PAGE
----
Crying, tantrums and overall willfulness. Toddler transitions are hard. Inside find six powerful strategies to improve cooperation and decrease crying.
“I’m not tired! I wake up.” He declares. He has his hands are on his hips and stomps his foot for emphasis.
My strong-willed toddler is just shy of three and is arguably the most vocal of my three kids.
Even though my little guy isn’t quite ready to give up his nap, this time of day plays out the same way.
After insisting he isn’t tired, he tells me he’s hungry (even though he’s just eaten). Then, shortly after his head hits the pillow, he’s fast asleep.
But this isn’t just with nap time.
After he wakes and has had something to eat, we typically play. But within an hour or so marks another transition. Now, he needs to stop rolling peppermint scented playdough and get his shoes so we can get his siblings from school. And yet again, I’m met with wilfulness, whining and sometimes, tears.
Brushing teeth at bedtime, bathtime, and honestly, most transitions evoke a strong reaction from my toddler.
Though it isn’t easy when we are under a time constraint, I understand it isn’t easy for him.
Why transitions are hard for toddlers.
First and foremost, toddlers are very inexperienced little humans. Simply put, they lack the life experiences and executive functioning skills to understand that if they miss their nap, it will wreak havoc on their lives (and ours) and that their siblings need to be picked up from school.
What is executive functioning?
Executive functioning refers to the mental processes responsible for flexibility, planning, remembering instructions and juggle multiple tasks (1). It is often referred to as the air traffic control centre of the brain as it is what filters information, prioritizes tasks and controls impulses and emotional responses. Children are born without any executive functioning. Simply, they have an innate ability to develop these skills, but it isn’t until they are given learning experiences that executive functions develop (2). There is a window for dramatic growth between the ages of three and five years of age (2). All of this is to say, toddlers have little-to-no ability to transition easily from desirable tasks, control emotions, and pull from past memories to understand that nap time isn’t the end of all play forevermore.
But that’s not all.
Their psychosocial developmental stage also makes toddler transitions that much harder.
According to a widely held theory of developmental psychology, toddlers are in a stage known as Autonomy vs. Shame and Doubt (3). Meaning, as infants develop into toddlers, their main psychological goal is to test out and develop their independence. So, this means, that toddlers lack the abilities mentioned above and also want to be as independent as humanly possible. Therefore, each transition marks the possibility for willfulness and even tantrums.
Related reading: Why you shouldn’t punish tantrums and what you can do instead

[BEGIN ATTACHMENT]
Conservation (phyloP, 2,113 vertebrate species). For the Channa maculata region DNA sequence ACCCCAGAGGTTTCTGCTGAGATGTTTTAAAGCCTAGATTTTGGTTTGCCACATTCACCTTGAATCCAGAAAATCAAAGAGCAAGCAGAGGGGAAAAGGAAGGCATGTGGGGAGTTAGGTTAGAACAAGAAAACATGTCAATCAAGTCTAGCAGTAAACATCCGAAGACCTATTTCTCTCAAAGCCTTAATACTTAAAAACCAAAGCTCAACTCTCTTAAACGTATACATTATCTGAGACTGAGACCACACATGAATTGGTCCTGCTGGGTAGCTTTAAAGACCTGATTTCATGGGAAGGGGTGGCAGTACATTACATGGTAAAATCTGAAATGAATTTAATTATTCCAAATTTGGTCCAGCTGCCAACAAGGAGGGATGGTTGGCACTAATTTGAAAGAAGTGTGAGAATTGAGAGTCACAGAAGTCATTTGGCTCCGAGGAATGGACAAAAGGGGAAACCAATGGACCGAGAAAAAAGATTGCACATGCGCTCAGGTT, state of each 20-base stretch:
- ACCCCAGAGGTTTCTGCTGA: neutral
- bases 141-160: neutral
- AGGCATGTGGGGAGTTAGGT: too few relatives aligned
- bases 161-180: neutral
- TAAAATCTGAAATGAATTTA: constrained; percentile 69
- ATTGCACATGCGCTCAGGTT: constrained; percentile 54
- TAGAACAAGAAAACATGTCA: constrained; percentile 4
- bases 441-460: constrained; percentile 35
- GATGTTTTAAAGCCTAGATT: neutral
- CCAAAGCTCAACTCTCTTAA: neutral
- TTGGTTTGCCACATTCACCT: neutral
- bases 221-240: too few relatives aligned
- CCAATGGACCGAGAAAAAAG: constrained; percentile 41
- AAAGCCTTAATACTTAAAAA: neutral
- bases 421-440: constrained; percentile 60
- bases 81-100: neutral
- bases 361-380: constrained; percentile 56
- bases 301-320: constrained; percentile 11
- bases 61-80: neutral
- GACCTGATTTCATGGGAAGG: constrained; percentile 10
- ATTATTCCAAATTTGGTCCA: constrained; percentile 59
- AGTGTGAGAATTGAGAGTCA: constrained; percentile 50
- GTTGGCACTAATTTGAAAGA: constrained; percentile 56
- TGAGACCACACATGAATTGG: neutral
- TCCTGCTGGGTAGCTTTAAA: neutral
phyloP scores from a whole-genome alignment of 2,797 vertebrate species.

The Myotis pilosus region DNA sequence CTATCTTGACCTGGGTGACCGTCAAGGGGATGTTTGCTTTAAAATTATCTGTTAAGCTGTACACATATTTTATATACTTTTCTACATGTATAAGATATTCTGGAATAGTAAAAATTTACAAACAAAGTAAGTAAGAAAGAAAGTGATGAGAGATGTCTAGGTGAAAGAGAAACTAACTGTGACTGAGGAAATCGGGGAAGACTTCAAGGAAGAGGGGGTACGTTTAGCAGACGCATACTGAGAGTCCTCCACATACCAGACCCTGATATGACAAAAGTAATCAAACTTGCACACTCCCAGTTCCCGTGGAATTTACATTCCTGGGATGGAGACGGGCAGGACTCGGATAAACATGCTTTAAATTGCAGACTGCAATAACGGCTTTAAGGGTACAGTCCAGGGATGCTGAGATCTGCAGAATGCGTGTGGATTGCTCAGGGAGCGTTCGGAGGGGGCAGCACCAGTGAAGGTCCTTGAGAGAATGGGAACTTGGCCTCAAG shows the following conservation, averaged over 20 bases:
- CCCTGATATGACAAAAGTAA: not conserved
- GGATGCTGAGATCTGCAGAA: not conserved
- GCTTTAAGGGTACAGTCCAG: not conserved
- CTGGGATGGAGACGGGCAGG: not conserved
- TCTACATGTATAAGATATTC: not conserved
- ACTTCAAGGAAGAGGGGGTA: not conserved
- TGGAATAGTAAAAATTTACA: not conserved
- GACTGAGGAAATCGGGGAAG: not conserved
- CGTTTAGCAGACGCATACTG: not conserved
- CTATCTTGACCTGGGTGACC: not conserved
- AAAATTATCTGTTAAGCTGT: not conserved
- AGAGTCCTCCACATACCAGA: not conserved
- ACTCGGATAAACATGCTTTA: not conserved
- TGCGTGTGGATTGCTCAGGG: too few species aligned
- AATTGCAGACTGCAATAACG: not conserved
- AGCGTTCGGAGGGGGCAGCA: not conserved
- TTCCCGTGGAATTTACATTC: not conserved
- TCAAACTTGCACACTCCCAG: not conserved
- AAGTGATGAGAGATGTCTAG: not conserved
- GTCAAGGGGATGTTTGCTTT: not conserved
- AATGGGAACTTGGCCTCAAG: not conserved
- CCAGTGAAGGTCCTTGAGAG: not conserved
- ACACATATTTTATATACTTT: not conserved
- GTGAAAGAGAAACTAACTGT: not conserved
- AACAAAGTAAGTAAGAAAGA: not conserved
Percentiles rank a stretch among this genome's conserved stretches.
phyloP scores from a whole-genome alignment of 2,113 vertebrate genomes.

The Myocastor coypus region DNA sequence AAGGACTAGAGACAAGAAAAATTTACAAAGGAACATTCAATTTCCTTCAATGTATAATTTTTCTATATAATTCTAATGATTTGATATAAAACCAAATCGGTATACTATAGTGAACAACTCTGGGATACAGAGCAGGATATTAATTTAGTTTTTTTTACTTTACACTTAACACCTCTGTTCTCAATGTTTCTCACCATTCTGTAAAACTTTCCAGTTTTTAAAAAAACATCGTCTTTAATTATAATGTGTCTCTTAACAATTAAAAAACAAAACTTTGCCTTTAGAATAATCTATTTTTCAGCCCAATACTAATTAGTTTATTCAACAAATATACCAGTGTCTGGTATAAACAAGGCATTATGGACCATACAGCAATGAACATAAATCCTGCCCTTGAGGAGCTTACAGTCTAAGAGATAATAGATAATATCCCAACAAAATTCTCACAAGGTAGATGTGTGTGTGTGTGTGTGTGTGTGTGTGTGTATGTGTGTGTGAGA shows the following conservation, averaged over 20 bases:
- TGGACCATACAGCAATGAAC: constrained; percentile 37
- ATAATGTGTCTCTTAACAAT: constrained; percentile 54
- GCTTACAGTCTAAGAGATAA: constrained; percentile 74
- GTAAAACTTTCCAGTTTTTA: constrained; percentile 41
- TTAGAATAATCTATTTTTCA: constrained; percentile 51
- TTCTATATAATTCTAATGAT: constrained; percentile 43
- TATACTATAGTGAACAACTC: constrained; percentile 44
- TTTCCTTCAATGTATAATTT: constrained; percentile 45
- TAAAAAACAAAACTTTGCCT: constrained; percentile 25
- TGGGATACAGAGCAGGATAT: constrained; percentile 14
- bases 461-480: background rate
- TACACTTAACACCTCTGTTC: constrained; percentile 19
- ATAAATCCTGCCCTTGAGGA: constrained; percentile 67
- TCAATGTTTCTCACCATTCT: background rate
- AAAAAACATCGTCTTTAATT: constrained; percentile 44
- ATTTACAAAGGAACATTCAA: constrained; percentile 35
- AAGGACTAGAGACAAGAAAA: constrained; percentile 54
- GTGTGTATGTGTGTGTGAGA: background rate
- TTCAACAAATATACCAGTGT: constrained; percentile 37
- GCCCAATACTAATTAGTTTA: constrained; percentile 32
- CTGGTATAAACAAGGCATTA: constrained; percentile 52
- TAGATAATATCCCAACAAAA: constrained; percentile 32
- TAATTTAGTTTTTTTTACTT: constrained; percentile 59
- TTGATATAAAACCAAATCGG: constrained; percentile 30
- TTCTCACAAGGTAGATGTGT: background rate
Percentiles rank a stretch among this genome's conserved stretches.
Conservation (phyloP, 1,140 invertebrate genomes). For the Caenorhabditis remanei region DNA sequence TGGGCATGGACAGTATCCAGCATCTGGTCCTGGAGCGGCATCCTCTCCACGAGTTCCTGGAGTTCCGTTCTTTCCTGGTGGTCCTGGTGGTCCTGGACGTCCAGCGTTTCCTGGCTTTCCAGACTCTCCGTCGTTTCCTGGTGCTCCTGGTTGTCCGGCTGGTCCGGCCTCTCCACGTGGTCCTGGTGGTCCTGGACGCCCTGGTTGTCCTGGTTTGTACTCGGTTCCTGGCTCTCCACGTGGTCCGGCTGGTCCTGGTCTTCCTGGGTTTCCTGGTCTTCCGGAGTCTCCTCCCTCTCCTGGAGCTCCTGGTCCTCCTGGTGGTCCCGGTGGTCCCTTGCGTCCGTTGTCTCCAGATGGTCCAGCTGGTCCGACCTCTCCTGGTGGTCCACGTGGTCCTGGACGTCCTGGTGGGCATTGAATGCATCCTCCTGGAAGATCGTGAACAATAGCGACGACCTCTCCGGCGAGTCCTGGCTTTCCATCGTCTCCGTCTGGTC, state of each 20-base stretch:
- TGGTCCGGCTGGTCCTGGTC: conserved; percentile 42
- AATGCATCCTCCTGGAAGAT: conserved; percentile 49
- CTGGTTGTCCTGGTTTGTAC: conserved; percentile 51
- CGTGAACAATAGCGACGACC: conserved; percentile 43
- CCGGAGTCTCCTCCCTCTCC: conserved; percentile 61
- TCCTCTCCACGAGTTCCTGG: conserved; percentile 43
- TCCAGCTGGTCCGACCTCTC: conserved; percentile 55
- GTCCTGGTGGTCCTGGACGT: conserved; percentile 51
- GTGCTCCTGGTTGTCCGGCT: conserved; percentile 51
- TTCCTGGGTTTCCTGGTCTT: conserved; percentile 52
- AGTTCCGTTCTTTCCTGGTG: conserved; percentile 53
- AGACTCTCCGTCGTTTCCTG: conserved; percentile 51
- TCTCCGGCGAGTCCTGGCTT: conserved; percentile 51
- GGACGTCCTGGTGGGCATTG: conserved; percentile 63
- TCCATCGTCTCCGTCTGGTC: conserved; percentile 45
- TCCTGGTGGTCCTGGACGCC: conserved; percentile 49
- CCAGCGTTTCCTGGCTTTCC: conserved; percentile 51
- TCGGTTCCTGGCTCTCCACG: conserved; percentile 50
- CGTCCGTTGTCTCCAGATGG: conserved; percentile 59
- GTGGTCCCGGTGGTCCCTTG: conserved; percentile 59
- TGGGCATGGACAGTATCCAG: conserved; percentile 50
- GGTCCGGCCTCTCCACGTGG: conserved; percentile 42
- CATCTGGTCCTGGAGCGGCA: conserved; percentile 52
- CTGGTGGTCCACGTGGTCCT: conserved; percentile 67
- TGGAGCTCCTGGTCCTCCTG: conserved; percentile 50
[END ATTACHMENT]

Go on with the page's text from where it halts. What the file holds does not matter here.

The best ways to ease toddler transitions
1. Have a general routine about your day.
Routines make daily life predictable. And, the more predictable the day is, the easier it is to transition between activities. Getting dressed, time for free play, cleaning up, bath and bedtime should all follow a standard structure.
Arguably the most powerful strategy of all, front-loading is simply giving your child a head’s up about your expectations or when a transition is coming. For instance, “In two more minutes, we need to clean up and get your brother and sister.” Even though toddlers don’t have a sense of time, this allows them to understand that it is almost time to switch gears.
3. Sing transitional songs.
There is a reason that preschools and kindergartens rely heavily on songs to cue and ease transitions. Songs are one of the best strategies to ease toddler transitions because they signal what should happen. Songs promote curiosity, promote self-regulation, and bridge the gap between being too fearful and too impulsive (4). Overall, singing helps with executive functioning, alleviate stress, and dimish emotional reactions.
Some of our favourite songs for toddler transitions include:
The clean-up song:
Brush your teeth
And any lullaby to cue bedtime.
4. Make it a game.
Jumping like a frog to the door, racing to the bath to see who will win, or launching Duplo into the Duplo bin like a basketball make transitions easier. In fact, something as simple as a silly voice can make a chore fun.
5. Find ways to empower.
Because toddlers want to feel in control, they are more likely to cooperate when they feel they have an element of choice. For example, “Do you want to start cleaning up the animals or the MagFormers first?” or, “Should I help you with your shoes of would you like to do it yourself?
6. For bigger transitions, use social stories.
Social stories are stories created by the adult to explain to the child what will happen, what it might feel like and how the child will cope.
You can read more about social stories for parenting toddlers here (it includes examples too).
A final note about easing toddler transitions.
We can do a lot to promote cooperation and ease tensions during transitions. Despite the efficacy of these strategies, there will be times that aren’t so smooth. In those instances, it’s paramount to stay calm and remain consistent.
Additional resources you may find helpful